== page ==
Poker table  and position
Whether we like it or not we all have our position. In fact we all have multiple positions at any one time or instant. We have a position:
  • behind the wheel of our vehicle (that never changes, unless one is hurtling through the windscreen of course),
  •  at work (I appreciate that not everyone works; but we can’t all be poker pros – well not just yet anyway)
  • in a shopping queue (have you ever noticed the peculiarity that no matter how long or short the queue is we ALWAYS start at the back of it!! One of life's mysteries I suppose)
  • at the dining table
  • standing but 2 inches further away could mean the difference between a close shave and being the star of your own funeral.
Life is like that. Position counts and I am sure you can come up with many more instances.

Numbers have position and we all strive for position No1. Let’s look at one particular number - 69. Notice how the two numbers together are almost circular? They can even represent the Chinese symbol of Yin Yang - perfect balance and harmony.

Now let’s look at Position at the Poker Table and translate some of the above for use in poker.

I will be specifically noting a 9 seat table.
The positions starting from the first to act after the flop and moving in a clockwise direction:
·         Seat 1 – Small Blind (SB) (like it or not, half of the Big Blind bet has been invested in the pot before the cards are dealt)
  • Seat 2 – Big Blind
  • Seat 3 – Under the Gun (UTG) (Early position)
  • Seat 4 – UTG+1 (Early position)
  • Seat 5 – UTG+2 (Mid position)
  • Seat 6 – Mid position
  • Seat 7 – Late position
  • Seat 8 – Cut off  - also known as the hijack position (Late position)
  • Seat 9 – Button (‘Dealer’ and LAST to act from the flop onward).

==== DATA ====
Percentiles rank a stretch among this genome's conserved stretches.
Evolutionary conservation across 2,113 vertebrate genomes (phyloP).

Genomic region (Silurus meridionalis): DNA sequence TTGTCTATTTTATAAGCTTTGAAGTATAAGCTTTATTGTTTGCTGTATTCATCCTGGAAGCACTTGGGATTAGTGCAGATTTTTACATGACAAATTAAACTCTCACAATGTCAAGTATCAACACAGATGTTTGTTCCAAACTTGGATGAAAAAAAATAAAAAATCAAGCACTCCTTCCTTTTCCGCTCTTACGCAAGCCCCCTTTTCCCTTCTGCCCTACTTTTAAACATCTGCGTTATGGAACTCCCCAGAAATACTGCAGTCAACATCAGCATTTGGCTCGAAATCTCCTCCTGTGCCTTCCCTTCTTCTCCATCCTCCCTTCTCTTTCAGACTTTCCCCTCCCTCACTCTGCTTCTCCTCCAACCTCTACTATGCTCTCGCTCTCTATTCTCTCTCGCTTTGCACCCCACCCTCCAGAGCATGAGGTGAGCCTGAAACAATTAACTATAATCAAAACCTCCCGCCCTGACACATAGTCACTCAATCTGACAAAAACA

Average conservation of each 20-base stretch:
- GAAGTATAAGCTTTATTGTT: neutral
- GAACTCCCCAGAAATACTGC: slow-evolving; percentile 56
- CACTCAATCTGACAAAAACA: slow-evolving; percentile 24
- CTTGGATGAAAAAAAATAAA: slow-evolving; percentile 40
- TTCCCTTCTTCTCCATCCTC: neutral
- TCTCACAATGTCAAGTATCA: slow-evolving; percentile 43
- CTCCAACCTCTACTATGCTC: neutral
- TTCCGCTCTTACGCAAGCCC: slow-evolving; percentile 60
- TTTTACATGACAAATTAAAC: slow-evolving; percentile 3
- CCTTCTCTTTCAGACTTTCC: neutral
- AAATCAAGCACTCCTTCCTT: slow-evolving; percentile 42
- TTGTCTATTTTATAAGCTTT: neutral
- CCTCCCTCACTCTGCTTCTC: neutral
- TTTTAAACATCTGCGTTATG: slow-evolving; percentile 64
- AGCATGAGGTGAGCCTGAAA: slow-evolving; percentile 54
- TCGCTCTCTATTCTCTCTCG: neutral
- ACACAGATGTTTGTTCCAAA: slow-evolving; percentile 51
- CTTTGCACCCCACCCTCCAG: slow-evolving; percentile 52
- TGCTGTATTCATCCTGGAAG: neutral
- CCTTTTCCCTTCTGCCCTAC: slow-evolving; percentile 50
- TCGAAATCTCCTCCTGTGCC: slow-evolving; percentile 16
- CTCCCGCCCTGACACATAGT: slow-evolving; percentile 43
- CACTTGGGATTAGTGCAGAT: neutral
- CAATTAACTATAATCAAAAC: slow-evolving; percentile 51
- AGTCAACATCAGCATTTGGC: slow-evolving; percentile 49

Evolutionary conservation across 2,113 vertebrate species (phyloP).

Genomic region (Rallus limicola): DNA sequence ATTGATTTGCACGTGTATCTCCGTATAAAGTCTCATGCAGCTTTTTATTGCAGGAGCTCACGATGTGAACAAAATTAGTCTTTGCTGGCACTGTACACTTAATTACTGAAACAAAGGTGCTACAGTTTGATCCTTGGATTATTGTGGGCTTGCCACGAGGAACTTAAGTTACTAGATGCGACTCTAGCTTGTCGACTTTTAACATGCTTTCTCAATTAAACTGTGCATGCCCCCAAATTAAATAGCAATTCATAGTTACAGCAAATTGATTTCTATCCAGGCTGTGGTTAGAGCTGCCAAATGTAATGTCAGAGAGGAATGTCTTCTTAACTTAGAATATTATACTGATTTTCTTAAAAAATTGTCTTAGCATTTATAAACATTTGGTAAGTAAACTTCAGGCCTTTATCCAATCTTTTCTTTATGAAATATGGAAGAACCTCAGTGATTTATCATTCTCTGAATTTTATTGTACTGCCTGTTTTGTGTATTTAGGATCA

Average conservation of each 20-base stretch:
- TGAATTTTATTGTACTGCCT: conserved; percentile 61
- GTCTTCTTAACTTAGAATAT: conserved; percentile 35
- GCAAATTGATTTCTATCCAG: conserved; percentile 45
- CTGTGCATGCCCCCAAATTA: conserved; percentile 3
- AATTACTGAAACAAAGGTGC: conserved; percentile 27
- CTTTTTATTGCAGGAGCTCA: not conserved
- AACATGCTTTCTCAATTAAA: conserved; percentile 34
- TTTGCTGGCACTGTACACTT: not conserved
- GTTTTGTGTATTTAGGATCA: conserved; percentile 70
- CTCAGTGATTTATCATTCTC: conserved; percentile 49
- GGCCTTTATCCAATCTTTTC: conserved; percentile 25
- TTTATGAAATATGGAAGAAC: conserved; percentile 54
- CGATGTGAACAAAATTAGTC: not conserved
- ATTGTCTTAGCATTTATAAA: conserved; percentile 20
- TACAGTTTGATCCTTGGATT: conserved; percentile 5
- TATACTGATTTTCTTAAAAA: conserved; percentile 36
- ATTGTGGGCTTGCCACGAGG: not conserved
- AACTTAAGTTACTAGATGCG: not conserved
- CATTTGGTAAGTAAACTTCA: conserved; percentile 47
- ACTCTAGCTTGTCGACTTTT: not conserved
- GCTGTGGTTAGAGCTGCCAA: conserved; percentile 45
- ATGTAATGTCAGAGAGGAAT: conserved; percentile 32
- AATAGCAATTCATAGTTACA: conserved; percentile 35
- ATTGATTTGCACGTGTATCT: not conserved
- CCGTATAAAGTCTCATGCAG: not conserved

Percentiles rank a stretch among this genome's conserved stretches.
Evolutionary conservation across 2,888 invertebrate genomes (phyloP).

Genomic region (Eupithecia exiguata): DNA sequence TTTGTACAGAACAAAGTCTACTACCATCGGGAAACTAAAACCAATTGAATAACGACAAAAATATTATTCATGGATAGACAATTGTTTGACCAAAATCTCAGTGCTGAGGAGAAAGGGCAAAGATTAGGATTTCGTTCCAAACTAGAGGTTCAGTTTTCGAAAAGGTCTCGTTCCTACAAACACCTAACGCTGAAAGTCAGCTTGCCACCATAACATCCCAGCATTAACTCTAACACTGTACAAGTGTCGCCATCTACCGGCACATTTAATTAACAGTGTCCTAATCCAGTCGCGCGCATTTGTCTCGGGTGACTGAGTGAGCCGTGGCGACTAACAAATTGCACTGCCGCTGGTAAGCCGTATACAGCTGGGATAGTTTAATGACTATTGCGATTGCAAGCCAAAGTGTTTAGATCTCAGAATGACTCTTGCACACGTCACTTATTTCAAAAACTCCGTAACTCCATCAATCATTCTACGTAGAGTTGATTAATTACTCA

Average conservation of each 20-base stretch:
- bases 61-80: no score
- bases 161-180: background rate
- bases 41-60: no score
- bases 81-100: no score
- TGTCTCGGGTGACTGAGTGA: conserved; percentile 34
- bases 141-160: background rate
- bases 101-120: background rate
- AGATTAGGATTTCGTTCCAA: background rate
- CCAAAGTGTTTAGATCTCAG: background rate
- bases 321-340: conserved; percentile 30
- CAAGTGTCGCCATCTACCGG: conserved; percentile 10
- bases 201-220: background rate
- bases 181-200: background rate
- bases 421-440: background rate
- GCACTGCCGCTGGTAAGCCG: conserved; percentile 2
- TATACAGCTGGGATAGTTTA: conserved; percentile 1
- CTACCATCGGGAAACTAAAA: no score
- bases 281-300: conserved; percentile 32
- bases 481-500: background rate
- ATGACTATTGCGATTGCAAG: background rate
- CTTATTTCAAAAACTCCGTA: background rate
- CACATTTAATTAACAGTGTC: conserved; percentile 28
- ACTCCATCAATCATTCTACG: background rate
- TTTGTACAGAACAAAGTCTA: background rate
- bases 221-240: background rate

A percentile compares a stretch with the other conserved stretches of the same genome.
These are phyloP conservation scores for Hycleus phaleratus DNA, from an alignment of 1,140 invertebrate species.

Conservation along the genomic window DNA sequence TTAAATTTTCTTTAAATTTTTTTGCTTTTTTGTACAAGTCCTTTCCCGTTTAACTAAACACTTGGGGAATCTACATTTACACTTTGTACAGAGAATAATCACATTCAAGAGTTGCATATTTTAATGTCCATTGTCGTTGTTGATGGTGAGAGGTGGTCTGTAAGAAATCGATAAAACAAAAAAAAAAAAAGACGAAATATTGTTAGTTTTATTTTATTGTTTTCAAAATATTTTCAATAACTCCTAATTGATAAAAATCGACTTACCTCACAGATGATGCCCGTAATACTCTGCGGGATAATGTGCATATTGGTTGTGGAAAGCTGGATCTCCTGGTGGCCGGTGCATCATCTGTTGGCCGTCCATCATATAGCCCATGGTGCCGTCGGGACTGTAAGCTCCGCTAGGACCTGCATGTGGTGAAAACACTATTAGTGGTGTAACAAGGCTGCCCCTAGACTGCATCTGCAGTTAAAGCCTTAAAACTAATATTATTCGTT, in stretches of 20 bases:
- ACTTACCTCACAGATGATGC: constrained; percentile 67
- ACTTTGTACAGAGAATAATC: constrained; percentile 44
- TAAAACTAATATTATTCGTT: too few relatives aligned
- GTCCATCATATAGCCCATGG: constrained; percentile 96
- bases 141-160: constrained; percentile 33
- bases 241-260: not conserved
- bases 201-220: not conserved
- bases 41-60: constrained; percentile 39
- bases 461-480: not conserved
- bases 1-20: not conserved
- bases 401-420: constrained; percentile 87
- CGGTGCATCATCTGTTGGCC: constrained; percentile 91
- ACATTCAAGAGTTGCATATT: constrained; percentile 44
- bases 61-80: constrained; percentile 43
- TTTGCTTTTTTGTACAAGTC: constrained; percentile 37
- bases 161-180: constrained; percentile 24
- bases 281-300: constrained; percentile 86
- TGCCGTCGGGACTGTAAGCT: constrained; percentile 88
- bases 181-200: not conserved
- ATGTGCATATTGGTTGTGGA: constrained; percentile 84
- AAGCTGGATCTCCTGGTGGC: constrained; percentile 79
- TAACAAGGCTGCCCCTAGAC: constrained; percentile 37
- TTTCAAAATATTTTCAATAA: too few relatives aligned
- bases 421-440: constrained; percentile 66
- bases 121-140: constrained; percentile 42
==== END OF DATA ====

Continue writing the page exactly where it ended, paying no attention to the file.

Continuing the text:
Where one is positioned in the current hand is important.
If you have a weak set of hole cards would you prefer to make your decisions at seat 6 or seat 9? (hmmm the answer is actually Seat 9. Why? Because in seat 9, apart from pre-flop play, everyone has to act BEFORE you. You therefore have the most information on betting and potentially ‘reading’ some of the other players at that particular stage of the hand before you have to make your decisions. From this position you can see how many of the gladiators fold and how many decide to continue and what bets are made.

Everyone else has to be aware of YOU and what YOU might do. All of the others will have to make their decisions depending on factors like your table image, stack and their own cards and stack. So playing in the Button position is a pretty powerful seat to occupy. Because of this you are also able to play a wider range of hands than in any other position. You have fewer decisions to make in this position: and we males like it when there are fewer decisions to make.
At the other end of the table as it were, is the SB. If you are in the SB, you are the first to act once the flop is dealt: everyone plays after you and therefore you need to be playing a STRONG hand (or know your opponents and the types of hands they play in comparison to what you are holding) so that you do not have to worry so much if someone else raises or even goes all in. Do you really want to play say a 10 & J off-suit (two different suits) here? Newbies, *****rs, Donks, Maniacs, Shove Monkeys and Loose Aggressive types often do: but should YOU? (Undoubtedly there are times when the answer is yes; but that is beyond the scope of this article.) With, say, AA and a ‘dry board’ you will WANT people to put chips in the pot; with 10 J off-suit the last thing you want to see is others loading chips into the pot like they were going out of fashion – even a pair of the lowly 2s will beat you!
So position is important. Use it wisely.